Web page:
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UCSD, UCLA Top Washington Monthly’s National Universities Rankings

Jenny Chen |
August 29, 2011 | 4:27 p.m. PDT

Associate News Editor


UCSD Library (Creative Commons)
UCSD Library (Creative Commons)
Washington Monthly released its 2011 College Guide on Monday, offering a different approach to ranking national universities. 

University of California San Diego and University of California Los Angeles snagged the top two spots, with University of California Berkeley and Stanford University coming in third and fourth.

In its ranking, schools are assessed on “their contribution to the public good” in three categories: social mobility, research, and service, according to the Washington Monthly website.

Social mobility refers to a university’s recruitment and graduation statistics of low-income students, research to research spending and the number of bachelor recipients who receive Ph.D.’s, and service refers to how much a school encourages its students to give back to the community. 

Each section is weighted equally and added together for a score out of 100. 

The Washington Monthly ranking is meant to provide prospective against the annual U.S. News & World Report College Ranking, which ranks often “based on the wrong factors-like wealth, fame, and selectivity-that incentivize college administrators in the wrong ways,” according to Washington Monthly editors.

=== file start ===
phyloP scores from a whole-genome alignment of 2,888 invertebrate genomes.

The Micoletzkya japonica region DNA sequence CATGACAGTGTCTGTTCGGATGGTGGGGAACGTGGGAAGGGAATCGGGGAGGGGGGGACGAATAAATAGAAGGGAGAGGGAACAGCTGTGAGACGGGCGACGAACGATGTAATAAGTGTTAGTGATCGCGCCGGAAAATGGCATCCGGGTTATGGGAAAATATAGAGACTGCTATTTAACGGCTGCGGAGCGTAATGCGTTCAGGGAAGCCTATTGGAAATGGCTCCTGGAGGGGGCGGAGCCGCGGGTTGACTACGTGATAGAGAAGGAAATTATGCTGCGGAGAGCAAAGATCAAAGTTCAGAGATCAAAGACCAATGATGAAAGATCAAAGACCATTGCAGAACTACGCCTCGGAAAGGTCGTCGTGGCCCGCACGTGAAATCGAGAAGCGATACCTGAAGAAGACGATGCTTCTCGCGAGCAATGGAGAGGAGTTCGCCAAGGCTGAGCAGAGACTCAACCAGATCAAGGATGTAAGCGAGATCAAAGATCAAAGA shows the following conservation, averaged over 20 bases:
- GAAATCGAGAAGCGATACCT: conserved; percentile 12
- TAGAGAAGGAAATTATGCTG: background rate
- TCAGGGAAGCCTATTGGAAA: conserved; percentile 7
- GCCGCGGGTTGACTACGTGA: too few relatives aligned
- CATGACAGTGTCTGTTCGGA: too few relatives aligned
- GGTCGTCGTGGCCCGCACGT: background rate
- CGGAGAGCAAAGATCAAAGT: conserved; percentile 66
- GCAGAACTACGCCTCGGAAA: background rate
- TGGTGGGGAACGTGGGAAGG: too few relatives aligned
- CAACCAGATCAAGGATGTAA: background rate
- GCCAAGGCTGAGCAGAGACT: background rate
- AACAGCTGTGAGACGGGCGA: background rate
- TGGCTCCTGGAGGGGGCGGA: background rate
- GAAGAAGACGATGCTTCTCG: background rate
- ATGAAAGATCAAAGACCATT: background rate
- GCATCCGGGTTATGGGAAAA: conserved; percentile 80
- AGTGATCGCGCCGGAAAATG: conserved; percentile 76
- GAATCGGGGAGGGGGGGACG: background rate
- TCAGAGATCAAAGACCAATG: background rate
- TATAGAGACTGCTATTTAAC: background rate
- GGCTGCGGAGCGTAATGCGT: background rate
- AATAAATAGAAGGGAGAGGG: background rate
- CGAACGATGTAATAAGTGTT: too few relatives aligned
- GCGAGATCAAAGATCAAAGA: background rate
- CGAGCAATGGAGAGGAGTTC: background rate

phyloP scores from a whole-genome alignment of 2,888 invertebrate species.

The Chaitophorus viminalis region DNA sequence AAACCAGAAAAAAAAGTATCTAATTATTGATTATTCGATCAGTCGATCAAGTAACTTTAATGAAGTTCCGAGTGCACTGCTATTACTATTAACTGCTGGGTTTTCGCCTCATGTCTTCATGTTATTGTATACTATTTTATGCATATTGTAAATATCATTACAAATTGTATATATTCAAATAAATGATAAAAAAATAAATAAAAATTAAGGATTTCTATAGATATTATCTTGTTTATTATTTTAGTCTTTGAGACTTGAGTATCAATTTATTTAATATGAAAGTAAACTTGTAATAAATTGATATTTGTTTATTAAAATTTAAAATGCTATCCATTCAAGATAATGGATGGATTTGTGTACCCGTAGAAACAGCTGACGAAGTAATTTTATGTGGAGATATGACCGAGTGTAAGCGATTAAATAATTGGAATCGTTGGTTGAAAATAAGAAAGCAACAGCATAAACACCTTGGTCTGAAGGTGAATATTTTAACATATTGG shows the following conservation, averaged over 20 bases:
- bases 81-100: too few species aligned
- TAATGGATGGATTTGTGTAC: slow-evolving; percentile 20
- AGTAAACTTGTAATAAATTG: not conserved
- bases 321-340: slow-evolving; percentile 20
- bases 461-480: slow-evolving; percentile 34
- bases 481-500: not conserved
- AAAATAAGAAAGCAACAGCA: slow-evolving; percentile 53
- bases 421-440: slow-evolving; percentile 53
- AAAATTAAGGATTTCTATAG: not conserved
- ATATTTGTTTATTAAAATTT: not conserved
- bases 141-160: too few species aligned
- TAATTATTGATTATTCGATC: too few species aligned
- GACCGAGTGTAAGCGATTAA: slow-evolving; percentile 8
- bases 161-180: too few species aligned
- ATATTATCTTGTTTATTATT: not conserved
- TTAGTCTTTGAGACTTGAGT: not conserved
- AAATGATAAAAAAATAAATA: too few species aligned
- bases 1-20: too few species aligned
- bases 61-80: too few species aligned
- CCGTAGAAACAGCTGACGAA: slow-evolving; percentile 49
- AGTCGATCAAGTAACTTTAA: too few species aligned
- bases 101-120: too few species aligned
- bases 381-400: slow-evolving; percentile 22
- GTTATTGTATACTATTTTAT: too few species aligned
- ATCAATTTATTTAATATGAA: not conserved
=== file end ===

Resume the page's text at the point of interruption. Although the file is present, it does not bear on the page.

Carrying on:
The better known U.S. News report traditionally ranks Ivy League schools and other prestigious private schools in their top 20. It calculates college rankings based on a variety of factors, including graduation rates, high school counselor opinions, undergraduate academic reputation,  student selectivity, and more. 

The Washington Monthly report showcases several public schools and indicates that other schools may do better in community service and scholarship opportunities than big name schools. 

“We devised our college rankings to change the system by offering a different, healthier set of incentives that reward schools for promoting research, service, and social mobility,” Washington Monthly editor-in-chief Paul Glastris writes. “What’s needed now are rules that encourage better behavior from traditional colleges and universities.” 

U.S. News has Harvard University and Princeton University in its top two spots; Washington Monthly ranks Harvard in fifth place and Princeton University in 31st place. Harvard is the only Ivy League school ranked in the Monthly top 10.  

The University of California system topped the rankings overall, with six California state schools ranked among the top 30 and four in the top 10. 

Washington Monthly released its first rankings in 2005 in hopes of altering the traditional means of looking at universities and use of a college guide. The magazine looked to see what colleges were doing for America, as rising tuition costs continue to afflict those aiming to be college educated.  

More information on the methodology and ranking for liberal arts colleges can be found here

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